Young women in developing countries face difficulty entering labor market, says ILO report
Being young and female presents a “double challenge” to finding a decent job in many developing countries, according to a new report from the International Labour Organization (ILO).
The report, published jointly with the MasterCard Foundation, studied youth populations aged 15–29 in 32 developing countries and found that 76% of the economically inactive population is female.
Meanwhile, the rate of young women not in employment, education, or training (NEET) is 30%—twice the rate for young men.
Young women in developing economies also earn as much as 36% less than men, and are more likely to be in informal employment.
The report cites lack of resources, early marriages and pregnancy, and unrecognized unpaid work as barriers to women entering the jobs market, with 21% of young women attributing their economic inactivity to family and housework (the equivalent figure for men is 4%).
Commenting on the report, ILO’s Azita Berar Awad and Ann Miles of the MasterCard Foundation said: “Looking at these figures, we must conclude that while some progress has been made over time toward gender equality, in particular in access to education, the struggle for true equality in the world of work is still an uphill battle. It is time to rethink, find the approaches that work and then move to scale them up.”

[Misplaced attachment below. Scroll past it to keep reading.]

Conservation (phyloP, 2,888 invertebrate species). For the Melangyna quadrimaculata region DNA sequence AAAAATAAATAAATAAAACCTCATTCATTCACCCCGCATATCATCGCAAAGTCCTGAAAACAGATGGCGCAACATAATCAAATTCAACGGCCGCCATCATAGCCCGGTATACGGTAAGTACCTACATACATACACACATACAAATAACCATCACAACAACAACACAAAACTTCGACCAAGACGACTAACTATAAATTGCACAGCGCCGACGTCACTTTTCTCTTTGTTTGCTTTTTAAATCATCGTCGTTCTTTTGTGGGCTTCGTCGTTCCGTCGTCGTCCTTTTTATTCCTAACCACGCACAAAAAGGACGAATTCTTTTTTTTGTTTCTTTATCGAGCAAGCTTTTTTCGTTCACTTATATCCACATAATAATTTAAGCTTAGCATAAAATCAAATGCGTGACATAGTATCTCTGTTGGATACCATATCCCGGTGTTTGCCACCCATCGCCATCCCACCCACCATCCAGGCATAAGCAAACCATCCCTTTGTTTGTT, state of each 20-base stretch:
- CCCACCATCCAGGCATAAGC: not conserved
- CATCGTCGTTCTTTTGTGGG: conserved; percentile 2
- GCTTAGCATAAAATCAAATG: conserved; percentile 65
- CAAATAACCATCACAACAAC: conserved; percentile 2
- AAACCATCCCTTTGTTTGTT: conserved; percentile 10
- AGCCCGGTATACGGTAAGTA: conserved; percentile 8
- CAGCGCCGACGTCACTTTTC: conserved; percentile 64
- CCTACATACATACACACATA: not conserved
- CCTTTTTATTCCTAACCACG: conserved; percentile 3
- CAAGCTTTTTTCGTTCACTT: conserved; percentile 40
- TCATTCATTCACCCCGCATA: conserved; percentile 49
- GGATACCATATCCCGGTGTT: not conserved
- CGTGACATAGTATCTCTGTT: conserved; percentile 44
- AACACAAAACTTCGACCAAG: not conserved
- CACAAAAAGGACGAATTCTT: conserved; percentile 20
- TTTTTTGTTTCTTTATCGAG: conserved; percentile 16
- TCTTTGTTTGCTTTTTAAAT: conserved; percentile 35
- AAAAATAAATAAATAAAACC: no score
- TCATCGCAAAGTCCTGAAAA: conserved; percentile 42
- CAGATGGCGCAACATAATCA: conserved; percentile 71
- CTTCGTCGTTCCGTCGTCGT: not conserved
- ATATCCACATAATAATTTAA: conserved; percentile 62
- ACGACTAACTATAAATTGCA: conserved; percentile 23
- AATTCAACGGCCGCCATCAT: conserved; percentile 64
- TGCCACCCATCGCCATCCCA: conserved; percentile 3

Gianna Claudia Giannelli has written for IZA World of Labor about women’s access to paid work in developing countries, and the policy measures that might improve this. She writes that: “In some countries, vocational training or grants for starting a business have been effective policy tools for supporting women’s paid work. Mostly lacking, however, are job and business training programs that take into account how mothers’ employment affects child welfare. Access to free or subsidized public childcare can increase women’s labor force participation and improve children’s well-being.”
Elsewhere, the ILO’s Sher Verick has also written for us about female labor force participation in developing countries. He writes: “Standard labor force participation rates paint only a partial picture of women’s work. More important is understanding the quality of women’s employment. To achieve gains in employment quality, policies need to focus on both labor demand and supply dimensions. Expanding access to secondary and higher education is particularly relevant.”
The ILO/MasterCard Foundation report, Young and Female–A Double Strike?, can be accessed here.
Policies to support women’s paid work by Gianna Claudia Giannelli
Female labor force participation in developing countries by Sher Verick
Find more IZA World of Labor articles about development and gender